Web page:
The murder charge didn’t help Arbuckle’s image, but what really sunk him were the papers. Newspapers all over the country were trying to outdo each other with salacious lies. Some said that Rappe died due to the overweight Arbuckle crushing her, a popular legend around the story. Others went on about Arbuckle’s supposed sexual depravities so they can outsell their competitors.
Rappe and Arbuckle were both dragged through the mud. When Arbuckle went to his first trial for manslaughter, his public image was just ruined beyond repair.
You would think that Delmont would be called to the stand, but she wasn’t. Delmont’s testimony would never hold in court. Her story of that night changed a lot. She also had a reputation for blackmailing celebrities with their sexually salacious secrets. Also, she reportedly sent a telegram to attorneys, saying “WE HAVE ROSCOE ARBUCKLE IN A HOLE HERE CHANCE TO MAKE SOME MONEY OUT OF HIM.”
So, yeah, she would be someone that defense would destroy on the cross-examination given the chance.
Throughout the three trials, the defense stuck to Arbuckle’s version of events. They found witnesses to corroborate the claims. The autopsy showed no violence on Rappe’s body. The first two trials were deadlocked, usually in favor of a not guilty verdict.
The third trial would actually bring forth the not guilty verdict that Arbuckle’s teams was looking for. Namely because, tired of the trials, the defense took more aggressive measures and tore the prosecution’s case apart. It took only six minutes for the jury to return with a Not Guilty verdict.
In fact, the jury went one step further and read a statement about how they felt Arbuckle was treated during the whole affair.
“Acquittal is not enough for Roscoe Arbuckle. We feel that a great injustice has been done him. We feel also that it was only our plain duty to give him this exoneration, under the evidence, for there was not the slightest proof adduced to connect him in any way with the commission of a crime. He was manly throughout the case and told a straightforward story on the witness stand, which we all believed.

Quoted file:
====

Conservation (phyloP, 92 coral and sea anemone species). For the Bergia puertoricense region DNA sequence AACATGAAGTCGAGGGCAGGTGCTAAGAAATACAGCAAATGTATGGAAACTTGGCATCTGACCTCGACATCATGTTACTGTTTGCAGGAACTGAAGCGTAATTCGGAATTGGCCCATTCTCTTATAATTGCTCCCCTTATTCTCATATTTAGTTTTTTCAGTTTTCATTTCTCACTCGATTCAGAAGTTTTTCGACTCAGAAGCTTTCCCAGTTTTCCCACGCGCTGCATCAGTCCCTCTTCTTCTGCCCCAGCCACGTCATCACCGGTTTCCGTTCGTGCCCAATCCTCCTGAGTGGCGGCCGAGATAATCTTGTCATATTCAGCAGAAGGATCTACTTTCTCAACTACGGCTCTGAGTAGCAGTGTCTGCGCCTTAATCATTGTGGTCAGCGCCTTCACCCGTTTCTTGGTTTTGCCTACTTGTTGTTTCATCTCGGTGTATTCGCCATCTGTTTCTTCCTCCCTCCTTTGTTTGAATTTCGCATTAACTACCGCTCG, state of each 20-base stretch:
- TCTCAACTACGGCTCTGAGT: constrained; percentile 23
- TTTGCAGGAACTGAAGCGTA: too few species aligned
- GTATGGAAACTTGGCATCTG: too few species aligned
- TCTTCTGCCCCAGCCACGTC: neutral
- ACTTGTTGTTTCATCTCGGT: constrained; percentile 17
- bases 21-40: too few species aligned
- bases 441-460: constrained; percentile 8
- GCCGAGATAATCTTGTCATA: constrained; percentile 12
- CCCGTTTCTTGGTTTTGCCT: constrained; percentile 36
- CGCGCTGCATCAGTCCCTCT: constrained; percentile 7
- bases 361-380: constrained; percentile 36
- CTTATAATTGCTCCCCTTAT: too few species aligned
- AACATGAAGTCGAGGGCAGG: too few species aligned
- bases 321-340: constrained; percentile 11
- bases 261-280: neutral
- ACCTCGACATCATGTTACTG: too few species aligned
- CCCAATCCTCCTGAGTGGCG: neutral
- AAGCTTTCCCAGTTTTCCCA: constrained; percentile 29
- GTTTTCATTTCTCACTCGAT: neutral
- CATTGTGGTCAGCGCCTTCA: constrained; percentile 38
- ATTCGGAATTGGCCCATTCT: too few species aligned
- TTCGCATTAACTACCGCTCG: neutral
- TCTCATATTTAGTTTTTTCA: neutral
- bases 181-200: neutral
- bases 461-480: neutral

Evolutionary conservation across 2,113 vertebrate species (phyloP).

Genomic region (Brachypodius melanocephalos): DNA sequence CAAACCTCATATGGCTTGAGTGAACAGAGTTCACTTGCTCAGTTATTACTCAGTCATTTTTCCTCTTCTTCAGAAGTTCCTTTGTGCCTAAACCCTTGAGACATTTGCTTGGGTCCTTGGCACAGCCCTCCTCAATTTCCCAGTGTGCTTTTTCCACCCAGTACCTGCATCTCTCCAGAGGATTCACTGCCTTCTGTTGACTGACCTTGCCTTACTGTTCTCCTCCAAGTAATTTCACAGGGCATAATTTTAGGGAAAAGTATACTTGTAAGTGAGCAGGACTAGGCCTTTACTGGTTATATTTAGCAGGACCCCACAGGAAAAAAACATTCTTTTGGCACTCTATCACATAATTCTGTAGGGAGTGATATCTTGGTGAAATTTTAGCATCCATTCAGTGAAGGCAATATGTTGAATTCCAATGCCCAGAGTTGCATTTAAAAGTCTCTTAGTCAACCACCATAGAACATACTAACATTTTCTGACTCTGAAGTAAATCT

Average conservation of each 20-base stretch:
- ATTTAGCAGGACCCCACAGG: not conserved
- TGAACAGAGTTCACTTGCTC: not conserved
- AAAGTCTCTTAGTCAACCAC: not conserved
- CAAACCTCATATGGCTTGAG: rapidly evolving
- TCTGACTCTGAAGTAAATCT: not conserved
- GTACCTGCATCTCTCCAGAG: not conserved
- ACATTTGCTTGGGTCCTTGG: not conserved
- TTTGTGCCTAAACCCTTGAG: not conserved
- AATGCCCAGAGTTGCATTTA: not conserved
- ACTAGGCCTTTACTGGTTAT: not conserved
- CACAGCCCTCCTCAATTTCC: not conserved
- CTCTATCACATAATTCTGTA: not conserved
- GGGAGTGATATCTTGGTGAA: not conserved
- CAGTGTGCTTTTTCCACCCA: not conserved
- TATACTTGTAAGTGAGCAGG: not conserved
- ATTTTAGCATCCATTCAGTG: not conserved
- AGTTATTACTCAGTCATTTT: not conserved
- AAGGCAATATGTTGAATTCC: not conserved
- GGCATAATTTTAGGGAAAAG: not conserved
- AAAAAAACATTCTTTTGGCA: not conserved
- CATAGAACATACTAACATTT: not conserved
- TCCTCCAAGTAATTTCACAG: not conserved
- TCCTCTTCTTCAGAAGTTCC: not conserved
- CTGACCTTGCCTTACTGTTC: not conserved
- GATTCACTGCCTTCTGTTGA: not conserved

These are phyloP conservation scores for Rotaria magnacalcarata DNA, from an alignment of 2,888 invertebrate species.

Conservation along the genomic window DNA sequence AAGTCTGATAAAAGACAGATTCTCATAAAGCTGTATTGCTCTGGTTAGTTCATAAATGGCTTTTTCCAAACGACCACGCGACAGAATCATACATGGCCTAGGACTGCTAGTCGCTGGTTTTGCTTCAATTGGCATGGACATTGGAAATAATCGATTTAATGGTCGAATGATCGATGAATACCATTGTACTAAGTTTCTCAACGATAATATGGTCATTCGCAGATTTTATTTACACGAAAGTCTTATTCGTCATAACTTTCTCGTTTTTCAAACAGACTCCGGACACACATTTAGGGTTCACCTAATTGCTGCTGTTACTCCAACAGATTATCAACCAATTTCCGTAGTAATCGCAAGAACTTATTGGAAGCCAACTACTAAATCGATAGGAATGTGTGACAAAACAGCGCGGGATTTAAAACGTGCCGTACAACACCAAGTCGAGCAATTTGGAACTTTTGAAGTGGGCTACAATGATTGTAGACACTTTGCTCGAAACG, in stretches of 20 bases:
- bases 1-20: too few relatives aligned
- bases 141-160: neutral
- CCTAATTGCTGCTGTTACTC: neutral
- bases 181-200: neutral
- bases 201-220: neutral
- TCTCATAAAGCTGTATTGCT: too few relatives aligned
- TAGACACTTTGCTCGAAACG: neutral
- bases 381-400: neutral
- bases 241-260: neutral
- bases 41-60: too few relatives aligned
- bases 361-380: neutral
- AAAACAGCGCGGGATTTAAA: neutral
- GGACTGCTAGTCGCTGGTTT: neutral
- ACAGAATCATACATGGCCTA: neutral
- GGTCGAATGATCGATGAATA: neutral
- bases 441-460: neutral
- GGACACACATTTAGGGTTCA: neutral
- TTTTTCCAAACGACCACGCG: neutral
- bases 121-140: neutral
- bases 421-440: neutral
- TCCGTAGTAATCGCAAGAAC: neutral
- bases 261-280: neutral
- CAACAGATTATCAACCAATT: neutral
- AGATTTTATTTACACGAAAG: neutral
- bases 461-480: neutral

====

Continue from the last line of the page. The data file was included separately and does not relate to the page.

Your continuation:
The happening at the hotel was an unfortunate affair for which Arbuckle, so the evidence shows, was in no way responsible. We wish him success and hope that the American people will take the judgment of fourteen men and woman who have sat listening for thirty-one days to evidence, that Roscoe Arbuckle is entirely innocent and free from all blame.”
It was too little, too late though.
Will H. Hays, of the Hays Code, would cite Arbuckle as being an example of all poor morals in Hollywood. He declared Arbuckle blacklisted from on-camera work and all his films were pulled. We can take comfort in knowing that the Hays Code would be abolished in a few decades.
In the same year, however, Hays was forced to lift his ban due to public pressure. Arbuckle, however, would never find work as an actor again. He was able to get some behind the camera work as a director using the name William Goodrich. Buster Keaton also helped him out financially. He also did some writing and directing under his own name.
Still Arbuckle climbed into a bottle and never really climbed back out of it. He would get some work in short films with Warner Bros in 1932, which holds the only known recordings of his voice. In 1933, he signed a contract for a feature-length film with Warner Bros after those did well. He reportedly said, “This is the best day of my life” when he signed the contract.
It would also be the last day of his life. Arbuckle died in bed that night of a heart attack. He was 46.